Pogba: I’m happy, but I can still do better
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Much was expected of Paul Pogba prior to France’s FIFA U-20 World Cup final victory over Uruguay, and very few football fans could deny that he stepped up to be counted on Saturday in Istanbul. France coach Pierre Mankowski had previously chided him for not fulfilling his potential, but the midfielder responded in style, proving that he is indeed a player who thrives on high-pressure situations.

Having performed adroitly throughout the tournament while proudly wearing the captain’s armband, the Juventus man put in an exceptional display in the most important match of his career to date, making him a worthy winner of the adidas Golden Ball award for Turkey 2013.

After the match, FIFA.com spoke to the deserving recipient, whose smile was almost as bright as the glinting trophy he was holding in his arms.

FIFA.com: Paul Pogba, you have just won the FIFA U-20 World Cup on penalties, in what was a suspense-filled conclusion to the match. How do you feel after that performance?
Pogba: What can I say? There are no words to describe it. It’s wonderful – I can hardly speak. I’m really happy; we all are. I’m delighted that this was how it all ended. It’s amazing.

You spoke to your team-mates one by one during extra time and before the penalty shootout. What did you say to them?
I told everyone that we’d managed to reach the final, but that there was no reason we should stop there. We hadn’t won yet, so we didn’t have the right to stop. I also said that this was the moment we needed to give everything, to fight for each other. And that if we did that, it would all work out. We all shared the same mentality, and that helped us to become world champions.

When it was your turn to take a penalty, were you trying to beat the world record for slowest run-up?
[Laughs] Oh, that! That’s just my own way of taking penalties. It’s how I’ve always practised them. For the moment, it’s effective, as I’ve never missed one! It actually helps me a lot. It’s a sort of duel between the goalkeeper and me. I look and I keep looking, and because most ’keepers are always on the verge of diving, when I see them starting to make a move, I shoot in the opposite direction. That’s the way I’ve always done it, even in training sessions with Juventus. The coach is always apprehensive when I take penalties, but he still has confidence in me, because I’ve not missed any yet.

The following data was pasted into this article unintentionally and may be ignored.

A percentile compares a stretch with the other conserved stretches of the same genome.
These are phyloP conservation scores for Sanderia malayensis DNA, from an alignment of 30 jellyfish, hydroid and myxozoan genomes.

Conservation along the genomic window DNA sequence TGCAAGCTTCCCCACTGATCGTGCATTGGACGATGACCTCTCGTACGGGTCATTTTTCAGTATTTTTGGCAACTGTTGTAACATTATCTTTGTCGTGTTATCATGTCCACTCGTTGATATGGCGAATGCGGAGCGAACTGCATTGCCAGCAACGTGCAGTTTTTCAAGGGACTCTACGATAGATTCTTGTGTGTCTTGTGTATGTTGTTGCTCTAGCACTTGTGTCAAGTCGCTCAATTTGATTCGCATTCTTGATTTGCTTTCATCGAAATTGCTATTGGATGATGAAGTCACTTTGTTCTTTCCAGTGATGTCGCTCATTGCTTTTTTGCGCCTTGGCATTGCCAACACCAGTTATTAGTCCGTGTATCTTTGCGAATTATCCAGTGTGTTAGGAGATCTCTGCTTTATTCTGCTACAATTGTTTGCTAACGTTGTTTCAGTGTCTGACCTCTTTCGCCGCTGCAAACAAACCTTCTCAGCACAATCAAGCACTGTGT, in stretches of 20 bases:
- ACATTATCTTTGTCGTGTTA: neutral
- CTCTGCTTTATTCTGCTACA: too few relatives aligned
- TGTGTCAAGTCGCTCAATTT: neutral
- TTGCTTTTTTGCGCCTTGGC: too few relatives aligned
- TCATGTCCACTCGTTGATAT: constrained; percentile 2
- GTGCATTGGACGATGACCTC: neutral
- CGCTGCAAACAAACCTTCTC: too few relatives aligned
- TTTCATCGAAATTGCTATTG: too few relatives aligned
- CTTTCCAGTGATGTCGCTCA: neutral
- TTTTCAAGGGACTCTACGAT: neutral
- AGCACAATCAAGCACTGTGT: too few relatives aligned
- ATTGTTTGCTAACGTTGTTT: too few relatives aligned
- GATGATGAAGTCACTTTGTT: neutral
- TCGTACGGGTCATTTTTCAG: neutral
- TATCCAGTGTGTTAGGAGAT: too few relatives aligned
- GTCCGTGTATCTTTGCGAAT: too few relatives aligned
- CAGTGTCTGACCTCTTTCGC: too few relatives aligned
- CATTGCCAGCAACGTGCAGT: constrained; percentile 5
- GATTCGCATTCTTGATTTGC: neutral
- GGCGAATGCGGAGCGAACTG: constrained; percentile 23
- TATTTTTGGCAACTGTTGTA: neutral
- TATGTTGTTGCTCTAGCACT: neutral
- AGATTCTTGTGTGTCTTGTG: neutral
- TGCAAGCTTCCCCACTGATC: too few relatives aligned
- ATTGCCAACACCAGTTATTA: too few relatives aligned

Your performance in the final was remarkable – you hardly put a foot wrong. Does a player know from his first touch that it’s going to be a good day at the office?
Honestly, I didn’t even think about it, because it was the team performance that mattered. We all played well, and we got our just reward.

But the adidas Golden Ball is not awarded to an entire team, just to you.
That’s true. I felt really focused. It goes without saying that you need to be at your best in World Cup finals, especially as a lot was expected of us, especially me. Right from the start, I was determined to do well, and I’m sure that was obvious from my first few touches. And I was rewarded with the U-20 World Cup trophy and this individual award I’m holding right now.

Did you feel extra pressure on your shoulders during the tournament?
Truth be told, yes. Even at the pre-match press conference, the Uruguay coach spoke about me as if I was a…[hesitates]…I wouldn’t use the word ‘star’, but they were clearly singling me out. But it all went well in the end. I did make some mistakes, particularly with a through ball for Lucas Digne that I messed up. It wasn’t a perfect match – you can always do more and do better. I hope to do so in the future.

Speaking of which, your coach, Pierre Mankowski, told FIFA.com that he expected even more from you, that you could still do more for the team, and that you sometimes make things too complicated for yourself. Did he give you a similar speech before the match?
He’s always telling me that! But it’s in my nature; I always try to do something well, to do it better, and sometime that means that I do too much. But his advice is useful, because you need to keep things simple. That comes with experience, I think. The more matches you play, the more you start to understand the game and make the right decisions. That’s how you can tell a great player from a good player, like Xavi, Andres Inistea, Abou Diaby and Yaya Toure. I know that I still have a lot of work to do. But right now, I’m just happy to have won the Golden Ball award and the U-20 World Cup.

Tonight you performed under the watchful gaze of a former Juventus player who also became a world champion, Didier Deschamps.
[Laughs] I hadn’t thought about that. We play in the same position, too. And we were both captains – that’s a lot of similarities! That gives me a nice feeling. Winning in front of him is great. He came to give us a few words of encouragement at our hotel before the match. They worked.

You come from a family of footballers, as your two older brothers also play professionally. Is this FIFA U-20 World Cup also for them?
I’ve already spoken to my brothers over the phone, in fact. They’re really very happy for me, but they’re not surprised. They told me that they knew that we’d do it, because they’d seen the determination in my eyes. Without them, without my family, I’d never even be there, and they know that. And so this victory is also for them, as it’s actually a way of thanking them and others that are close to me and always supportive of me. As I said, without them, I’d not have got anywhere, I’d not be the same player, and I’d certainly not have won the U-20 World Cup.